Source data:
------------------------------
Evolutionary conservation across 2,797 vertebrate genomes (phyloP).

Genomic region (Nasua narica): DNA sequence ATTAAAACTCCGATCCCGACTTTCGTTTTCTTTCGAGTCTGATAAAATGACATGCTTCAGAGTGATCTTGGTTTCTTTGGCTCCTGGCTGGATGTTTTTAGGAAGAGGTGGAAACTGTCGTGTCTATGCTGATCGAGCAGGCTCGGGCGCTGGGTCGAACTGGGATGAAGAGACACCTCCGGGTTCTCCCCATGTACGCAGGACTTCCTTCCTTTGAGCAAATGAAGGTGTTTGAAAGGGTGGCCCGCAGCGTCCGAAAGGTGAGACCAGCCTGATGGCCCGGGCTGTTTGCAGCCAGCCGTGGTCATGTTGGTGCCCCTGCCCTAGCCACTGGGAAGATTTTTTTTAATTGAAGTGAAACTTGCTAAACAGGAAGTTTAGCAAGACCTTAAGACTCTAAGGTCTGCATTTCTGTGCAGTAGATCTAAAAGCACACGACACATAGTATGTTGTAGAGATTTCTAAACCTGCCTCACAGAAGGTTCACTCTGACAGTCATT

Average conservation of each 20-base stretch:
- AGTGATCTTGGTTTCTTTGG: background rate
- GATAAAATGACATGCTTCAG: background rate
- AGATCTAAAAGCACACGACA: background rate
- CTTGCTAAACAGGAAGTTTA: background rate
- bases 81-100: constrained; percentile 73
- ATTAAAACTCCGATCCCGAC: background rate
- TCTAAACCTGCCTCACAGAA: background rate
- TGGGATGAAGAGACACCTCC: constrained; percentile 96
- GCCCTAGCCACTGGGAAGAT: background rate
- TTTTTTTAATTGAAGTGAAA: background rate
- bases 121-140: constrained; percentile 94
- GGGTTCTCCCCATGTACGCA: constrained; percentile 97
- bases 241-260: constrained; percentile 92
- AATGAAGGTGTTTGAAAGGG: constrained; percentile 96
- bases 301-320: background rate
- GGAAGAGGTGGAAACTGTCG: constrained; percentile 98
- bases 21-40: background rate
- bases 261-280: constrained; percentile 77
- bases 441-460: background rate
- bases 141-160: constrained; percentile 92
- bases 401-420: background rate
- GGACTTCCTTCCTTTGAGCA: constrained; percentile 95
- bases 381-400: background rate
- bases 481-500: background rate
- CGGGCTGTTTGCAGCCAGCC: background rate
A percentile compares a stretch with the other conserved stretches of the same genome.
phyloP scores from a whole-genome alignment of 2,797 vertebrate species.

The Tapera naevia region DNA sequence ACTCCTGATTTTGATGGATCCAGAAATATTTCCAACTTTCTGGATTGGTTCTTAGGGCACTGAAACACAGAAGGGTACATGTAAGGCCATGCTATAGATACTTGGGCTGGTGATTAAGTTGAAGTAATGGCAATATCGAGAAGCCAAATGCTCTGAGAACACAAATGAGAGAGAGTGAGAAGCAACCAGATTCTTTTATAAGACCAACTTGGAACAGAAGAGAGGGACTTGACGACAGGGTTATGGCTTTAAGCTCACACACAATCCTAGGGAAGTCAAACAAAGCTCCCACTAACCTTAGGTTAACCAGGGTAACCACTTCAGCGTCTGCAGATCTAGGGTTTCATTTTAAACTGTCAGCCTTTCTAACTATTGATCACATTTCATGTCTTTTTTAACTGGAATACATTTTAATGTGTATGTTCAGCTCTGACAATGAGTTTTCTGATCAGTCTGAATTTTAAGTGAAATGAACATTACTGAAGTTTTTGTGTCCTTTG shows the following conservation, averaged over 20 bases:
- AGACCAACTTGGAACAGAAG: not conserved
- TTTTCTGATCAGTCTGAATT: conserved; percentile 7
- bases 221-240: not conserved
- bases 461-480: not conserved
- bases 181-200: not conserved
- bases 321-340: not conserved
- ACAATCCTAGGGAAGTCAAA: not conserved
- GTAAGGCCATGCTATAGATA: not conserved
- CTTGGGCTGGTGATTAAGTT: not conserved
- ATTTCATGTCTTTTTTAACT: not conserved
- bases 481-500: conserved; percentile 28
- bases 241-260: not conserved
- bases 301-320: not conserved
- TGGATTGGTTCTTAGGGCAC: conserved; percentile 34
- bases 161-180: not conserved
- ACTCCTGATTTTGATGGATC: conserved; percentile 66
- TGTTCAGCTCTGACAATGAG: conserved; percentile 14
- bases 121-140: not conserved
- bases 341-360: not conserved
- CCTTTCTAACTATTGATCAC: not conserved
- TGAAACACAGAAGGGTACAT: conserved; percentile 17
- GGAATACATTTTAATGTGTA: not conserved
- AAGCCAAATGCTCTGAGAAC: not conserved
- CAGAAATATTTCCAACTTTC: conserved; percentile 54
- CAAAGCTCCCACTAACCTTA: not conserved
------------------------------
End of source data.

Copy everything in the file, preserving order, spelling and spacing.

Evolutionary conservation across 2,797 vertebrate genomes (phyloP).

Genomic region (Nasua narica): DNA sequence ATTAAAACTCCGATCCCGACTTTCGTTTTCTTTCGAGTCTGATAAAATGACATGCTTCAGAGTGATCTTGGTTTCTTTGGCTCCTGGCTGGATGTTTTTAGGAAGAGGTGGAAACTGTCGTGTCTATGCTGATCGAGCAGGCTCGGGCGCTGGGTCGAACTGGGATGAAGAGACACCTCCGGGTTCTCCCCATGTACGCAGGACTTCCTTCCTTTGAGCAAATGAAGGTGTTTGAAAGGGTGGCCCGCAGCGTCCGAAAGGTGAGACCAGCCTGATGGCCCGGGCTGTTTGCAGCCAGCCGTGGTCATGTTGGTGCCCCTGCCCTAGCCACTGGGAAGATTTTTTTTAATTGAAGTGAAACTTGCTAAACAGGAAGTTTAGCAAGACCTTAAGACTCTAAGGTCTGCATTTCTGTGCAGTAGATCTAAAAGCACACGACACATAGTATGTTGTAGAGATTTCTAAACCTGCCTCACAGAAGGTTCACTCTGACAGTCATT

Average conservation of each 20-base stretch:
- AGTGATCTTGGTTTCTTTGG: background rate
- GATAAAATGACATGCTTCAG: background rate
- AGATCTAAAAGCACACGACA: background rate
- CTTGCTAAACAGGAAGTTTA: background rate
- bases 81-100: constrained; percentile 73
- ATTAAAACTCCGATCCCGAC: background rate
- TCTAAACCTGCCTCACAGAA: background rate
- TGGGATGAAGAGACACCTCC: constrained; percentile 96
- GCCCTAGCCACTGGGAAGAT: background rate
- TTTTTTTAATTGAAGTGAAA: background rate
- bases 121-140: constrained; percentile 94
- GGGTTCTCCCCATGTACGCA: constrained; percentile 97
- bases 241-260: constrained; percentile 92
- AATGAAGGTGTTTGAAAGGG: constrained; percentile 96
- bases 301-320: background rate
- GGAAGAGGTGGAAACTGTCG: constrained; percentile 98
- bases 21-40: background rate
- bases 261-280: constrained; percentile 77
- bases 441-460: background rate
- bases 141-160: constrained; percentile 92
- bases 401-420: background rate
- GGACTTCCTTCCTTTGAGCA: constrained; percentile 95
- bases 381-400: background rate
- bases 481-500: background rate
- CGGGCTGTTTGCAGCCAGCC: background rate
A percentile compares a stretch with the other conserved stretches of the same genome.
phyloP scores from a whole-genome alignment of 2,797 vertebrate species.

The Tapera naevia region DNA sequence ACTCCTGATTTTGATGGATCCAGAAATATTTCCAACTTTCTGGATTGGTTCTTAGGGCACTGAAACACAGAAGGGTACATGTAAGGCCATGCTATAGATACTTGGGCTGGTGATTAAGTTGAAGTAATGGCAATATCGAGAAGCCAAATGCTCTGAGAACACAAATGAGAGAGAGTGAGAAGCAACCAGATTCTTTTATAAGACCAACTTGGAACAGAAGAGAGGGACTTGACGACAGGGTTATGGCTTTAAGCTCACACACAATCCTAGGGAAGTCAAACAAAGCTCCCACTAACCTTAGGTTAACCAGGGTAACCACTTCAGCGTCTGCAGATCTAGGGTTTCATTTTAAACTGTCAGCCTTTCTAACTATTGATCACATTTCATGTCTTTTTTAACTGGAATACATTTTAATGTGTATGTTCAGCTCTGACAATGAGTTTTCTGATCAGTCTGAATTTTAAGTGAAATGAACATTACTGAAGTTTTTGTGTCCTTTG shows the following conservation, averaged over 20 bases:
- AGACCAACTTGGAACAGAAG: not conserved
- TTTTCTGATCAGTCTGAATT: conserved; percentile 7
- bases 221-240: not conserved
- bases 461-480: not conserved
- bases 181-200: not conserved
- bases 321-340: not conserved
- ACAATCCTAGGGAAGTCAAA: not conserved
- GTAAGGCCATGCTATAGATA: not conserved
- CTTGGGCTGGTGATTAAGTT: not conserved
- ATTTCATGTCTTTTTTAACT: not conserved
- bases 481-500: conserved; percentile 28
- bases 241-260: not conserved
- bases 301-320: not conserved
- TGGATTGGTTCTTAGGGCAC: conserved; percentile 34
- bases 161-180: not conserved
- ACTCCTGATTTTGATGGATC: conserved; percentile 66
- TGTTCAGCTCTGACAATGAG: conserved; percentile 14
- bases 121-140: not conserved
- bases 341-360: not conserved
- CCTTTCTAACTATTGATCAC: not conserved
- TGAAACACAGAAGGGTACAT: conserved; percentile 17
- GGAATACATTTTAATGTGTA: not conserved
- AAGCCAAATGCTCTGAGAAC: not conserved
- CAGAAATATTTCCAACTTTC: conserved; percentile 54
- CAAAGCTCCCACTAACCTTA: not conserved